Like all good fantasy writers, Amish has been able to create a well-detailed world with its own geography, history and mythology, and he adds a quirky charm to his tale with dashes of modern science—the somrasa that the people ingest for an incredibly long and healthy life is actually a powerful anti-oxidant, the Vasudevs communicate their thoughts through radio waves using high temple spires as transmission towers. The Secret is furiously packed with action and intrigue, and leaves the reader guessing how it will all end up. For that, we will have to wait for the third and last novel about Shiva’s quest.
We at Outlookindia.com welcome feedback and your comments, including scathing criticism
1. Scathing, passionate, even angry critiques are welcome, but please do not indulge in abuse and invective. Our Primary concern is to keep the debate civil. We urge our users to try and express their disagreements without being disagreeable. Personal attacks are not welcome. No ad hominem please.
2. Please do not post the same message again and again in the same or different threads
3. Please keep your responses confined to the subject matter of the article you are responding to. Please note that our comments section is not a general free-for-all but for feedback to articles/blogs posted on the site
4. Our endeavour is to keep these forums unmoderated and unexpurgated. But if any of the above three conditions are violated, we reserve the right to delete any comment that we deem objectionable and also to withdraw posting privileges from the abuser. Please also note that hate-speech is punishable by law and in extreme circumstances, we may be forced to take legal action by tracing the IP addresses of the poster.
5. If someone is being abusive or personal, or generally being a troll or a flame-baiter, please do not descend to their level. The best response to such posters is to ignore them and send us a message at Mail AT outlookindia DOT com with the subject header COMPLAINT
6. Please do not copy and paste copyrighted material. If you do think that an article elsewhere has relevance to the point you wish to make, please only quote what is considered fair-use and provide a link to the article under question.
7. There is no particular outlookindia.com line on any subject. The views expressed in our opinion section are those of the author concerned and not that of all of outlookindia.com or all its authors.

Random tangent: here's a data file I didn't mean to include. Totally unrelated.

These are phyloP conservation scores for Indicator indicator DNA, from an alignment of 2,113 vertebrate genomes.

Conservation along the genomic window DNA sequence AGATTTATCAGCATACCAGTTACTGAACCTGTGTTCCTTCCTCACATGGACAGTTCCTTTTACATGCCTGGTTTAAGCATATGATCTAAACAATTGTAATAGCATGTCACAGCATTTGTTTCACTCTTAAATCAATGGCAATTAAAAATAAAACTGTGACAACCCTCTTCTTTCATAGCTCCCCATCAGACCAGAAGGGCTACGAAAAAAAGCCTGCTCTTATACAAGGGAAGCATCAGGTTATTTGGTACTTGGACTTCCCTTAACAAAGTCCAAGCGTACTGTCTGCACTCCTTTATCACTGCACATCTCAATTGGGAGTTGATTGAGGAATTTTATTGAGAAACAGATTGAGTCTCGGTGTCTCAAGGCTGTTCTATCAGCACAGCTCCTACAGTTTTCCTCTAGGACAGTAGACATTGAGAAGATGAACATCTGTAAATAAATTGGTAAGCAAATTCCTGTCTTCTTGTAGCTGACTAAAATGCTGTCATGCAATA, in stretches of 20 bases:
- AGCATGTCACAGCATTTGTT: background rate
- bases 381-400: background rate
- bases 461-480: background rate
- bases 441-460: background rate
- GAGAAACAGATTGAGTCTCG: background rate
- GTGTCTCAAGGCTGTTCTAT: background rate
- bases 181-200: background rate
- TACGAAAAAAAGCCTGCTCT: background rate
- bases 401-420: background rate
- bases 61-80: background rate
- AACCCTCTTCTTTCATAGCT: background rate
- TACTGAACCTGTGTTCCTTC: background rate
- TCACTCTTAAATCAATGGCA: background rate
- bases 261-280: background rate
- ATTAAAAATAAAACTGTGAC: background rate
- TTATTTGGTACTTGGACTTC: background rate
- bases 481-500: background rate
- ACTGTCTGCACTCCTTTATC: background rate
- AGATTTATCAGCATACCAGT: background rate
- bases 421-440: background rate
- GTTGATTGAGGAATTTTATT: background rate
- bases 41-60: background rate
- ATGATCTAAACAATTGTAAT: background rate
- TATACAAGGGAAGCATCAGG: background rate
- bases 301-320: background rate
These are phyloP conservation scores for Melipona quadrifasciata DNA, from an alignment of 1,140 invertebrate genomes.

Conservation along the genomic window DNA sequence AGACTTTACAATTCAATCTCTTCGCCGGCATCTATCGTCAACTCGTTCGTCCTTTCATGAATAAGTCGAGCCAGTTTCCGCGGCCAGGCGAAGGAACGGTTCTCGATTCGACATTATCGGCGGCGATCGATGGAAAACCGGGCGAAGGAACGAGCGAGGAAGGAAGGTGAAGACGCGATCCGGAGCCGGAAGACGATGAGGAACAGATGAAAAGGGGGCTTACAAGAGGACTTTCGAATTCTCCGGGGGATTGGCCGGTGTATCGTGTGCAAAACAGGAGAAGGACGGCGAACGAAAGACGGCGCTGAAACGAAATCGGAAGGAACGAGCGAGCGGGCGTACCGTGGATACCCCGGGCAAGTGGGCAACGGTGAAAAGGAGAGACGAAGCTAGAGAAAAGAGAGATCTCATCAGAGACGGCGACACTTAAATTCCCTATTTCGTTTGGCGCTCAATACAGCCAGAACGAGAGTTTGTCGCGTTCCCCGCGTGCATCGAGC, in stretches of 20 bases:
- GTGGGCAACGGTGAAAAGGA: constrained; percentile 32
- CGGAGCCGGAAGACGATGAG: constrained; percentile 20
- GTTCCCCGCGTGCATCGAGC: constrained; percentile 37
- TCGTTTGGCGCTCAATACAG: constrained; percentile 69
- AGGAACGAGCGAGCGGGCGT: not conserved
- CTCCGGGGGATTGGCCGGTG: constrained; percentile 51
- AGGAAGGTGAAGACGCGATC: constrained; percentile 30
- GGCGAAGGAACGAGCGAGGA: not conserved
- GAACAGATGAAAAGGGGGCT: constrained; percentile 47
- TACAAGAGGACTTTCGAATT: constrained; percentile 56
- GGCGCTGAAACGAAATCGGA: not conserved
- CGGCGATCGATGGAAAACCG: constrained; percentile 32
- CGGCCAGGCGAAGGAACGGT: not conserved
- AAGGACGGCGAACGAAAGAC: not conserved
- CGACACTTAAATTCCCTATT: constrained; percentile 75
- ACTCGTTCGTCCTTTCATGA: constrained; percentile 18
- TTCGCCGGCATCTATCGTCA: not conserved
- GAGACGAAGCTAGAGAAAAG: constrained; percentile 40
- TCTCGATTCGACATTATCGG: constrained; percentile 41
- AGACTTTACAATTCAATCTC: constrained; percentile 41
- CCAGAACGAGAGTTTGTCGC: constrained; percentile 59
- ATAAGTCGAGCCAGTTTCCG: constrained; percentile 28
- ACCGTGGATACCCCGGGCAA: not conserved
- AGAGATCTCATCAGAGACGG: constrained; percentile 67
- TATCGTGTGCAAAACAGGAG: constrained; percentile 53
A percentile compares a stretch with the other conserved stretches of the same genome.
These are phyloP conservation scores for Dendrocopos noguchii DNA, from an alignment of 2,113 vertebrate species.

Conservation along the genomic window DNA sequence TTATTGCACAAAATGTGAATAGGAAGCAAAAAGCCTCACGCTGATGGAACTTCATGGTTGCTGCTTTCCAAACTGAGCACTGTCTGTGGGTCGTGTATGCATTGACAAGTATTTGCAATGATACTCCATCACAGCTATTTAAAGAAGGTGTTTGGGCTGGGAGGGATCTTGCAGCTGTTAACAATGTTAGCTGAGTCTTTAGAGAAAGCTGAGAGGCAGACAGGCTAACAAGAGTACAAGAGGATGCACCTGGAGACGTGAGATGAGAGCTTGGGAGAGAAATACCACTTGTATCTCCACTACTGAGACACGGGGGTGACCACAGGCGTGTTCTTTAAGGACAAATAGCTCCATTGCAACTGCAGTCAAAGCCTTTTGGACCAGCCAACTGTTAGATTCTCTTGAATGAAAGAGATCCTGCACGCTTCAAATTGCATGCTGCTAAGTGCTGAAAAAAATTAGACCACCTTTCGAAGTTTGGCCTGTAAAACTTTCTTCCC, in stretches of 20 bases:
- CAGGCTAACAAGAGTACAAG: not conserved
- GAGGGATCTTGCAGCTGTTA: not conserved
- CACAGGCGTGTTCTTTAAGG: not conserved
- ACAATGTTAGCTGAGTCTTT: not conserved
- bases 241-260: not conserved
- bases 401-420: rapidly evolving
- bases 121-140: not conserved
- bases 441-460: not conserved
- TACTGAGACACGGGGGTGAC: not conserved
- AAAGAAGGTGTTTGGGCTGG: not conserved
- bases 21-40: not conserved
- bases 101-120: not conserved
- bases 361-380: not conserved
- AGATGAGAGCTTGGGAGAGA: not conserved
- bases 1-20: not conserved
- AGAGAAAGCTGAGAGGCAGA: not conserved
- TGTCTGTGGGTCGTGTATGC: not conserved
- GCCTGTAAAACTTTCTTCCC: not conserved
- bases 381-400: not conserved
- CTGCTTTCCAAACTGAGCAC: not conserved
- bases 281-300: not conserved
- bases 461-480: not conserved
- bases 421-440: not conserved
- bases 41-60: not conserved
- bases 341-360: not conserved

8. Please also note that you are solely responsible for the comments posted by you on the site. The comments could be deleted or edited entirely at our discretion if we find them objectionable. However, the mere fact of their existence on our site does not mean that we necessarily approve of their contents. In short, the onus of responsibility for the comments remains solely with the authors thereof. Outlookindia.com or any of its group publications, may, however, retains the right to publish any of these comments, with or without editing, in any medium whatsoever. It is therefore in your own interest to be careful before posting.
9.Outlookindia.com is not responsible in any manner whatsoever for how any search engine -- such as Google, Bing etc -- caches or displays these comments. Please note that you are solely responsible for posting these comments and it is a privilege being granted to our registered users which can be withdrawn in case of abuse. To reiterate:
a. Comments once posted can only be deleted at the discretion of outlookindia.com
b. The comments reflect the views of the authors and not of outlookindia.com
c. outlookindia.com is not responsible in any manner whatsoever for the way search engines cache or display these comments
d. Please therefore take due caution before you post any comments as your words could potentially be used against you
10. We have an online thread for our comments policy:
You are welcome to post your suggestions here or in case you have a specific issue, to directly email us at Mail AT outlookindia DOT com with the subject header COMPLAINT